Our disappointment didn’t last long however, with our arrival in Marciac. Totally recommended if you’re passing. There’s a lovely aire with lots of space, a shady wooded area with picnic tables and the usual motorhome services, and it’s only a two-minute walk from the village centre. All the activity in Marciac centres on the large square. All round it are arcaded shops, cafés and restaurants so there’s lots of shade when you’re wandering round. We took advantage of the free Tourist Office wifi to make a FaceTime family call but had to adjourn back to Vince in a hurry for the Wales-Portugal Euro 2016 game. Well done Wales – so much better than the pampered ‘stars’ of the England team.

This morning I popped back into the village to get a baguette – at least that’s what I told Gill, but secretly I was taking advantage of the Tourist Office wifi again to download this week’s Holby; we haven’t missed an episode yet! Once again I had to employ all my computer skills to fool the BBC iPlayer into thinking we were in Milton Keynes as they don’t let you watch or download from abroad…

vImg_4611Continuing our mini-tour of the villages of Gascony we went first of all to Vic-Fezensac (nice coffee but not much to see there beyond this lovely old art-deco cinema facade), then to Montréal du Gers in the heart of the countryside. To be honest we were flagging a bit as it’s 31 degrees today and we parked at the bottom of a long hill into town. We cooled off in the lovely old church there, trying to translate the phrases at the bottom of the stained glass windows to understand what they were depicting. We only had the iPhone with us so unfortunately the pics don’t do them justice. We had lunch parked up beside the school where a band practice was in full swing – so we ate to the joyfully out-of-tune sounds of youngsters torturing Chariots of Fire and We Are the Champions. Fantastic!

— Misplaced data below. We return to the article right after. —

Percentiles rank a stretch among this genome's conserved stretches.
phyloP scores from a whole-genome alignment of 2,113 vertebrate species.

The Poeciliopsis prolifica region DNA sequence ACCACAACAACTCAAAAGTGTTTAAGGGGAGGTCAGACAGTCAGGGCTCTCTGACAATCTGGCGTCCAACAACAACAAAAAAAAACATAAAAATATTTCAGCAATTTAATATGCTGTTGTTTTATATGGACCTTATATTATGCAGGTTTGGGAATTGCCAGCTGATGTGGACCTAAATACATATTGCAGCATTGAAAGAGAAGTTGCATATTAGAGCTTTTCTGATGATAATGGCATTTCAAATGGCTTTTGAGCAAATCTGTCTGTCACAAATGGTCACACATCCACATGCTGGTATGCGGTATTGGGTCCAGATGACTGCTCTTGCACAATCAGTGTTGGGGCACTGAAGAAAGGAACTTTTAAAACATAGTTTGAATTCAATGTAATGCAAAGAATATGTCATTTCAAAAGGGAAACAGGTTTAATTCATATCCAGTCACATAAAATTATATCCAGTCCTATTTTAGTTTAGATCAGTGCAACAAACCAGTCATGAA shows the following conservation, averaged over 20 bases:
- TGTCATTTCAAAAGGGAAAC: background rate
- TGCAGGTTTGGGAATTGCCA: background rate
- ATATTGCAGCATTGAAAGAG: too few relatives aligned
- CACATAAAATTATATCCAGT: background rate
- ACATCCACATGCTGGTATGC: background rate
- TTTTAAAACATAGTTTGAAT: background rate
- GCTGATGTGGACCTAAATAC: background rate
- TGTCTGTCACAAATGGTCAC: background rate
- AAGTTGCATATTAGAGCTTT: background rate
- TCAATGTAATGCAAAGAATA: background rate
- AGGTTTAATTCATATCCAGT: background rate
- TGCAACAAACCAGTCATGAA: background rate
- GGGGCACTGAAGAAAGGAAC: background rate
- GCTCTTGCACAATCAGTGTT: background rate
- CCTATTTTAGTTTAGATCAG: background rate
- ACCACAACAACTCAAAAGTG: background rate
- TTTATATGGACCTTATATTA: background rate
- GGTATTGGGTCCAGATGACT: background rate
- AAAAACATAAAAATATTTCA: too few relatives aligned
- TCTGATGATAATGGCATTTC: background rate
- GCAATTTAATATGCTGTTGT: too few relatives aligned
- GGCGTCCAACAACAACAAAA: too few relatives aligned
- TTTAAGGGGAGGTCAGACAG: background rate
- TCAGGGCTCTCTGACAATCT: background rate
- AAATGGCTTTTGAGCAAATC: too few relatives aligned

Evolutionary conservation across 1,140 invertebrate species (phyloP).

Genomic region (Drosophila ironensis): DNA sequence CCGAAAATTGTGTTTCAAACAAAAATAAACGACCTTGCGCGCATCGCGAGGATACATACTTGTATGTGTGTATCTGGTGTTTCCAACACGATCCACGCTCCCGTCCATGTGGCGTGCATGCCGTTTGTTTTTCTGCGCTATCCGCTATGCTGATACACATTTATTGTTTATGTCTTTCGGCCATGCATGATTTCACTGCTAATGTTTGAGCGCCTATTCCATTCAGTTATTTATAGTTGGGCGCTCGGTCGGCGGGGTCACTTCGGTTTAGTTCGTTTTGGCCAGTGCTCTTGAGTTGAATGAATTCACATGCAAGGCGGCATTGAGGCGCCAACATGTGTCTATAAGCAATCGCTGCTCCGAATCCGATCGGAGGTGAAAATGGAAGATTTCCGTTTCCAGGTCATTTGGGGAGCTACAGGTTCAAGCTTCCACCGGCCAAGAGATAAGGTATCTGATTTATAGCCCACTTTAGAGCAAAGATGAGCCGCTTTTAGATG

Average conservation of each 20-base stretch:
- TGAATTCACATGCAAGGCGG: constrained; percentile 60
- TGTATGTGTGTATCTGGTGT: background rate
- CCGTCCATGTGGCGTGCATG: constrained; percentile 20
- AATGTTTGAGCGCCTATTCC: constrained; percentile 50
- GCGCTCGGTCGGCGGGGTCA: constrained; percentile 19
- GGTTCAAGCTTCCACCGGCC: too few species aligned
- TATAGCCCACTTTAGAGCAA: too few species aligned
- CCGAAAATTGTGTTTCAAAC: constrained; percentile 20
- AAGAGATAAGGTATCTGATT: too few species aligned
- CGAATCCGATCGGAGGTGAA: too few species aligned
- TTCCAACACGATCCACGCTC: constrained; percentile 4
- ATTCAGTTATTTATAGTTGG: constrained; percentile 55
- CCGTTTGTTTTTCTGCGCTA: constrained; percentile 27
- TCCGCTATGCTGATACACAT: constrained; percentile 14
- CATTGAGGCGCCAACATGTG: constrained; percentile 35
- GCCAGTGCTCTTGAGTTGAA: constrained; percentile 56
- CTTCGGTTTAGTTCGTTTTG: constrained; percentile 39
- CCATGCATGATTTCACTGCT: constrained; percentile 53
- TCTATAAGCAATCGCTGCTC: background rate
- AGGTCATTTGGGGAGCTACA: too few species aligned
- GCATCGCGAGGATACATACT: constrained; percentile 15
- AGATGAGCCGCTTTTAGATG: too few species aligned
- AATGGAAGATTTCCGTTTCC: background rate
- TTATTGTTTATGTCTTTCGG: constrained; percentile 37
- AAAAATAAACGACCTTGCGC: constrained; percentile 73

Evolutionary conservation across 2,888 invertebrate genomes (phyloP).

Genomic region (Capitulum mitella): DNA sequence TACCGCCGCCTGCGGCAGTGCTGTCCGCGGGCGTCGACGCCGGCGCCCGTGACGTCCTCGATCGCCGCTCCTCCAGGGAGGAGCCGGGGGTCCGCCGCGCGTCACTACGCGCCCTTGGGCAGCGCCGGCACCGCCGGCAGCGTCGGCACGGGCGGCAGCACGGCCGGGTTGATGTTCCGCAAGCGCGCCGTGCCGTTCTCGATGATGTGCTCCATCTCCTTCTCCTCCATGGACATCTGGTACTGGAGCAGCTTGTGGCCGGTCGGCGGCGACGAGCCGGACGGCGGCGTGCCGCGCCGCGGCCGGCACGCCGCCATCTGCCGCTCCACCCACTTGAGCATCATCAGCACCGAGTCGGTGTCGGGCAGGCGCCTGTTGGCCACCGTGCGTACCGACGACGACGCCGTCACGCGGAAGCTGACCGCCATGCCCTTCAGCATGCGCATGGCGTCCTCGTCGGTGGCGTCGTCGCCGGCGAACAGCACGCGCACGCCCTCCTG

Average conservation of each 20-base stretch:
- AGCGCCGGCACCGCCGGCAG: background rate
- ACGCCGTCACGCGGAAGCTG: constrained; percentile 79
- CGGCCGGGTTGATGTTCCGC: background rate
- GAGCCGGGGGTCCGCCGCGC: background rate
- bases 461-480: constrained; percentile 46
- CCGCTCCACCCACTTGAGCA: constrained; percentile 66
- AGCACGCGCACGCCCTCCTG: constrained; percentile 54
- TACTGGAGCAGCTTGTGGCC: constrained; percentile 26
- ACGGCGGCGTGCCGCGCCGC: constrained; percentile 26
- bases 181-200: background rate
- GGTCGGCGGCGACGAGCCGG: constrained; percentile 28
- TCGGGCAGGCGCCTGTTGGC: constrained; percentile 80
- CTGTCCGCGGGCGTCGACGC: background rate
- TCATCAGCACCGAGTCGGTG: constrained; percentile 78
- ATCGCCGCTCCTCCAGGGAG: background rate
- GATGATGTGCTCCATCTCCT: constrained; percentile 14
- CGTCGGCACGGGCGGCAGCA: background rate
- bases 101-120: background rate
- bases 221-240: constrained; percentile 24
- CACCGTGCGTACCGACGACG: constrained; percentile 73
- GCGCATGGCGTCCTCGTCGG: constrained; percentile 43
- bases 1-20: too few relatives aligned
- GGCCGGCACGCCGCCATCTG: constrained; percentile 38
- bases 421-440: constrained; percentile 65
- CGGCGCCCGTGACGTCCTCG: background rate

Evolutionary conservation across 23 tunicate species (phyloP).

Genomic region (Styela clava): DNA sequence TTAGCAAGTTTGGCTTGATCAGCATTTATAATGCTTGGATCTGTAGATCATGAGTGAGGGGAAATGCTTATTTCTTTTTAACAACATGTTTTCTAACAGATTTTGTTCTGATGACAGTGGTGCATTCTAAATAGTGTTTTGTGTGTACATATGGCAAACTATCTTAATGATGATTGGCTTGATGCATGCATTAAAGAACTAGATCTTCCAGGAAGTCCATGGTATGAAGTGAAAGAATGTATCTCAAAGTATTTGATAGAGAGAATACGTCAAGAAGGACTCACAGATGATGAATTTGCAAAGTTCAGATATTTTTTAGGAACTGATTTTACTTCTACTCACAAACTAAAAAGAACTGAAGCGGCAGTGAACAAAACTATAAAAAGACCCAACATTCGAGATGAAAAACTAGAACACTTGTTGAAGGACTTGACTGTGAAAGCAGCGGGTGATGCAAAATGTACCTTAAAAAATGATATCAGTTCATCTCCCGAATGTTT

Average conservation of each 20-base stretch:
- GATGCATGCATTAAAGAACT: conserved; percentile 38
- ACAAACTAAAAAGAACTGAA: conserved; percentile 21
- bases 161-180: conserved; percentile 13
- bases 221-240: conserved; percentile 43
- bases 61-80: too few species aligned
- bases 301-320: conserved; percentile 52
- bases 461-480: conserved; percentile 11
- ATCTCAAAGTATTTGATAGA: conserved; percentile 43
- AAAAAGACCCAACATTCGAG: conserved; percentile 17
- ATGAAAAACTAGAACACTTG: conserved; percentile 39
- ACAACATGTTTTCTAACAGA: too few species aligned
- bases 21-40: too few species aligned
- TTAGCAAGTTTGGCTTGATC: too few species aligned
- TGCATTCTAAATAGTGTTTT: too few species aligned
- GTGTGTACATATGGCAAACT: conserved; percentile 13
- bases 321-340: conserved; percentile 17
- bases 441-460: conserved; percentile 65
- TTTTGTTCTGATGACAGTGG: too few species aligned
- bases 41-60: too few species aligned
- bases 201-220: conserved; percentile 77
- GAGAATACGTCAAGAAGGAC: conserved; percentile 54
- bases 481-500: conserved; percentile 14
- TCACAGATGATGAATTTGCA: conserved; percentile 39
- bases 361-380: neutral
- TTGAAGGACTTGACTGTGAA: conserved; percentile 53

Back in Vince, air-con on full blast, we set off for our next destination passing field after field of either vines, corn (already being harvested), sunflowers or sweetcorn. All I can say is that the French must REALLY like their cornflakes judging by the amount we saw growing in just one day.

I deliberately didn’t name our final destination for the day above as – dear readers – you’d have been smirking and giggling all the way through, especially you – yes you at the back there. Tonight we are staying in Condom. And I fully intend to rise above the obvious and say it’s a very nice town. Unfortunately our campsite road was closed off due to roadworks so we had to find another about 15k away, which is where I am now, sitting outside with a chilled Sangria and typing in the shade.

As we left the town, I did have time to see the usual exit sign listing all the towns Condom is twinned with: apparently they’ve forged links with Flünke in the Netherlands, Djønni in Denmark, and Pryflačtk in the Czech Republic so fair play to them for taking things seriously.

I shall end this letter from France now as they’re showing the France-Germany match in the bar here and we need to eat first. I’m BBQ monitor today. The match should be fun with so many nationalities staying here – Allez les Bleus! We have one more day to explore Gascony before heading off to Aveyron for the weekend so we’ll add another update in a day or two.

Take care 🙂

Approaching the Bridge of Legend
Approaching the Bridge of Legend
The whole story - in French. Good luck with that!
The whole story – in French. Good luck with that!

vImg_4591 vImg_4595 vImg_4596 vImg_4598

Marciac
Marciac
Marciac
Marciac
Montréal du Gers
Montréal du Gers
Montréal du Gers
Montréal du Gers
Montréal du Gers
Montréal du Gers
Wishing we could stay for the Marciac Jazz Festival :(
Wishing we could stay for the Marciac Jazz Festival 🙁
About Ken Tomlinson 207 Articles
Semi-retired biker, blogger and world’s best grandad. Doesn’t take life too seriously. Discovered motorhoming in 2015, sold up and downsized to fund more travels. Now with added Yorkshire.

2 Comments on Aire today – gone tomorrow…

  1. Over the weeks you have written up some hilarious anecdotes …..but the one about having computer skills ………..oh my aching sides!